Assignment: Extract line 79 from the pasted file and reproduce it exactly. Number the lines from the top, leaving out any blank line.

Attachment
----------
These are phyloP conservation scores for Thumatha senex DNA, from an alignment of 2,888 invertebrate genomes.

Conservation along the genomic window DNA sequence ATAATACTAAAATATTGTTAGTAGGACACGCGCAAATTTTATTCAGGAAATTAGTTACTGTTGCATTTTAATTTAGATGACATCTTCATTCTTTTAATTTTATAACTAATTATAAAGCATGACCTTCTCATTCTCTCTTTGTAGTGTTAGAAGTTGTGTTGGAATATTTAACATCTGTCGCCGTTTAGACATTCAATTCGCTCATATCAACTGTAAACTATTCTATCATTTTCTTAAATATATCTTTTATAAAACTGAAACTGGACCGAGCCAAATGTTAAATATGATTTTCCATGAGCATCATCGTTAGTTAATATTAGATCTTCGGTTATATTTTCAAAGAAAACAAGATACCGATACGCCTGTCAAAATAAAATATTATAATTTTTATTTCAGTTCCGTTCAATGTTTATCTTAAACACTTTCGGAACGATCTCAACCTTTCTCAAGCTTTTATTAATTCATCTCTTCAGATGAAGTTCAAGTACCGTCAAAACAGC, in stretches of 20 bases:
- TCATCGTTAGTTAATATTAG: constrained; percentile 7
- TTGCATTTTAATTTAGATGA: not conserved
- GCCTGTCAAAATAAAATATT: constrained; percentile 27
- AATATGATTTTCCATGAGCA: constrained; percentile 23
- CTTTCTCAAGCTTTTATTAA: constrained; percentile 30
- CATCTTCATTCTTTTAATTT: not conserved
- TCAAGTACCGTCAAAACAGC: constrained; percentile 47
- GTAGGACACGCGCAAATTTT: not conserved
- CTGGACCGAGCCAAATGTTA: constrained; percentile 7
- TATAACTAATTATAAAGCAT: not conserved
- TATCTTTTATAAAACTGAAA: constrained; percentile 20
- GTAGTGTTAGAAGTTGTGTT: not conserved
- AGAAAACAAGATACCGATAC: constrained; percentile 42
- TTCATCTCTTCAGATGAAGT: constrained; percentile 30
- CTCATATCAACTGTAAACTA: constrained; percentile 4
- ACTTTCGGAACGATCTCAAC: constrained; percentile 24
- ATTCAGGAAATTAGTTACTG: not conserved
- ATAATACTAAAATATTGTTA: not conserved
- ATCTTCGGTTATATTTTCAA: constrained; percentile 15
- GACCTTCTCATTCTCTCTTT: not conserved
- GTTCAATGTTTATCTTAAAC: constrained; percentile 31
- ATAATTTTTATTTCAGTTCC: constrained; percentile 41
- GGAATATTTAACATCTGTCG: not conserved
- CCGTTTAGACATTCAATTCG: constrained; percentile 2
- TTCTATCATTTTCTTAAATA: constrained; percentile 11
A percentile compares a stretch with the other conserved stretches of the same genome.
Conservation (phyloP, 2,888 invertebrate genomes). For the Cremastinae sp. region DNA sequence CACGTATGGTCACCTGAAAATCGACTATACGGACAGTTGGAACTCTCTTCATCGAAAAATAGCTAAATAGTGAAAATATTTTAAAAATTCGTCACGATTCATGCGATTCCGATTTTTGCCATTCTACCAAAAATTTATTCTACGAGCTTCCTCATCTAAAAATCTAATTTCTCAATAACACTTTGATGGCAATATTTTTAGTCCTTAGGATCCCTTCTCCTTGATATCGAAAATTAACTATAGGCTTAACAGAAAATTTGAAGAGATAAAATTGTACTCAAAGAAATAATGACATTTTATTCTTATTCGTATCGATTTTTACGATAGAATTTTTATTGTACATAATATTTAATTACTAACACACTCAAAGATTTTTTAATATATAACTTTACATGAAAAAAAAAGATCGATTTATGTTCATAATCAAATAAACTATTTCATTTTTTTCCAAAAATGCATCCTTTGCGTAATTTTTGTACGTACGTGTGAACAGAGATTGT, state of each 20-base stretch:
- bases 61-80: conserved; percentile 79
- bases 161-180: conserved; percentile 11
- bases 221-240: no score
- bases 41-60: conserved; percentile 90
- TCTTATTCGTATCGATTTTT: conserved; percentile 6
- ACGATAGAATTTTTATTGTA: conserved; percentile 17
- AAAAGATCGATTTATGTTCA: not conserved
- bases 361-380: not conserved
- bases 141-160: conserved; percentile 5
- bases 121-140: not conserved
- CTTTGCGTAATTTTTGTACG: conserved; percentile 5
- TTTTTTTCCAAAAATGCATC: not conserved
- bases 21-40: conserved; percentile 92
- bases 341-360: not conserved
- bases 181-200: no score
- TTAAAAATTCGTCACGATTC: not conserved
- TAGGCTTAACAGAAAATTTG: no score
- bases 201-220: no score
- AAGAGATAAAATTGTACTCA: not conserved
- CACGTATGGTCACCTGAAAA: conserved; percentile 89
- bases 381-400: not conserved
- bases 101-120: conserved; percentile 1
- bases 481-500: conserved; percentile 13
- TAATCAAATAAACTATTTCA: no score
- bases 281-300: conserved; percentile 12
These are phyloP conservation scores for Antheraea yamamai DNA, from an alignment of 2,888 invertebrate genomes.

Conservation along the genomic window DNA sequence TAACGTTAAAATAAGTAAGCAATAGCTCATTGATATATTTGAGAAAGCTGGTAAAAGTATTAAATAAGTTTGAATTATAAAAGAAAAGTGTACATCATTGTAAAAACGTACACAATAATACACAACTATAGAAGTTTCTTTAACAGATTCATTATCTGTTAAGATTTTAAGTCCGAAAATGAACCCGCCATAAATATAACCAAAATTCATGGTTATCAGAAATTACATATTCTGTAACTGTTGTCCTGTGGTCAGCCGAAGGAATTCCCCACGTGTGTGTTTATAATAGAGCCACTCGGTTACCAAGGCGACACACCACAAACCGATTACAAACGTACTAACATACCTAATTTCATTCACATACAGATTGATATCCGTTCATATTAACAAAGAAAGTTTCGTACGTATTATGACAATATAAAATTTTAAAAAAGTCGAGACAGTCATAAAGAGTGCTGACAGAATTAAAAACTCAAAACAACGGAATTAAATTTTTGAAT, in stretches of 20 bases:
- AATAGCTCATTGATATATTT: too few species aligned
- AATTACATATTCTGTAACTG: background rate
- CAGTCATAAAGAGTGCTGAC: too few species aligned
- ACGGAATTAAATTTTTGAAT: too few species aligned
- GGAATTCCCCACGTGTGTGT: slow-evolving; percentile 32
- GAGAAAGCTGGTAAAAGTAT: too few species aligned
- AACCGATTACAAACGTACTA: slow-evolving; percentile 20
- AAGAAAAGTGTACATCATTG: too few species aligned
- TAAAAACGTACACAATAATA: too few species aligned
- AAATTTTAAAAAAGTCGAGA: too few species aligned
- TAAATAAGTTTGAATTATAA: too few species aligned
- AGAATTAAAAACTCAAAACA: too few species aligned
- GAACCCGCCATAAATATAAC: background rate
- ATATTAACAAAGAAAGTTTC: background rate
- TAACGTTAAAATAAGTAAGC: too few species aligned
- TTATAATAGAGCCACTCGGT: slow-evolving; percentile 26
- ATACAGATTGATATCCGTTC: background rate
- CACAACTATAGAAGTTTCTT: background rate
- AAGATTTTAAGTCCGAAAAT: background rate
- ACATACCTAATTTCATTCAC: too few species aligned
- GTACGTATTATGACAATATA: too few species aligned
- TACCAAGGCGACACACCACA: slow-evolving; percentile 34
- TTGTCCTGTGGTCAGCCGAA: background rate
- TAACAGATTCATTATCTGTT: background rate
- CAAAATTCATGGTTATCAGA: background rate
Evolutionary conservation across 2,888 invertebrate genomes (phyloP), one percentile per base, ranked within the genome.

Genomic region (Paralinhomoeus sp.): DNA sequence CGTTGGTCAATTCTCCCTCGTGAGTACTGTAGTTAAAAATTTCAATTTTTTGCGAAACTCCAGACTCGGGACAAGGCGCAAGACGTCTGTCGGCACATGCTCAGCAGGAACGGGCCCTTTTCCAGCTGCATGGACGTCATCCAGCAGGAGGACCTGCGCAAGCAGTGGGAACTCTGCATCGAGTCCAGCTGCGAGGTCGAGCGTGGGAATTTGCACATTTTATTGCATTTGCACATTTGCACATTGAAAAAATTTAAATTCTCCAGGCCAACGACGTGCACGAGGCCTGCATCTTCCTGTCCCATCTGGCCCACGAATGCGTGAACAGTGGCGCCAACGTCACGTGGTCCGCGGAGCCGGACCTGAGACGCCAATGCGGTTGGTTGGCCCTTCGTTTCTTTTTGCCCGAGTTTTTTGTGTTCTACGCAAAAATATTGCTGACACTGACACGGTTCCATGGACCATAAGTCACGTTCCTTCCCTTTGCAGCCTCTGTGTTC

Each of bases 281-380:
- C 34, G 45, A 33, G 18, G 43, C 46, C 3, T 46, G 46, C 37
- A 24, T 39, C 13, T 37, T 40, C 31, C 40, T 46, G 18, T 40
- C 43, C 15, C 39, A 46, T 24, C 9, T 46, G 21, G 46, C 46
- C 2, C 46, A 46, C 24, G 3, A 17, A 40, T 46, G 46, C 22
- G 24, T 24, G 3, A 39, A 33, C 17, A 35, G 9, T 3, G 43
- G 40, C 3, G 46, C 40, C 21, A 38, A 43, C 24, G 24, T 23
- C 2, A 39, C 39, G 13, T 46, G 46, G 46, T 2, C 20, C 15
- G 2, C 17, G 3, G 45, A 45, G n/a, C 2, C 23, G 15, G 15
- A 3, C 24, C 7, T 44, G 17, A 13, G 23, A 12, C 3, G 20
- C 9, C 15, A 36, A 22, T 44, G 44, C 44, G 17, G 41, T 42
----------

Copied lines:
- TTGTCCTGTGGTCAGCCGAA: background rate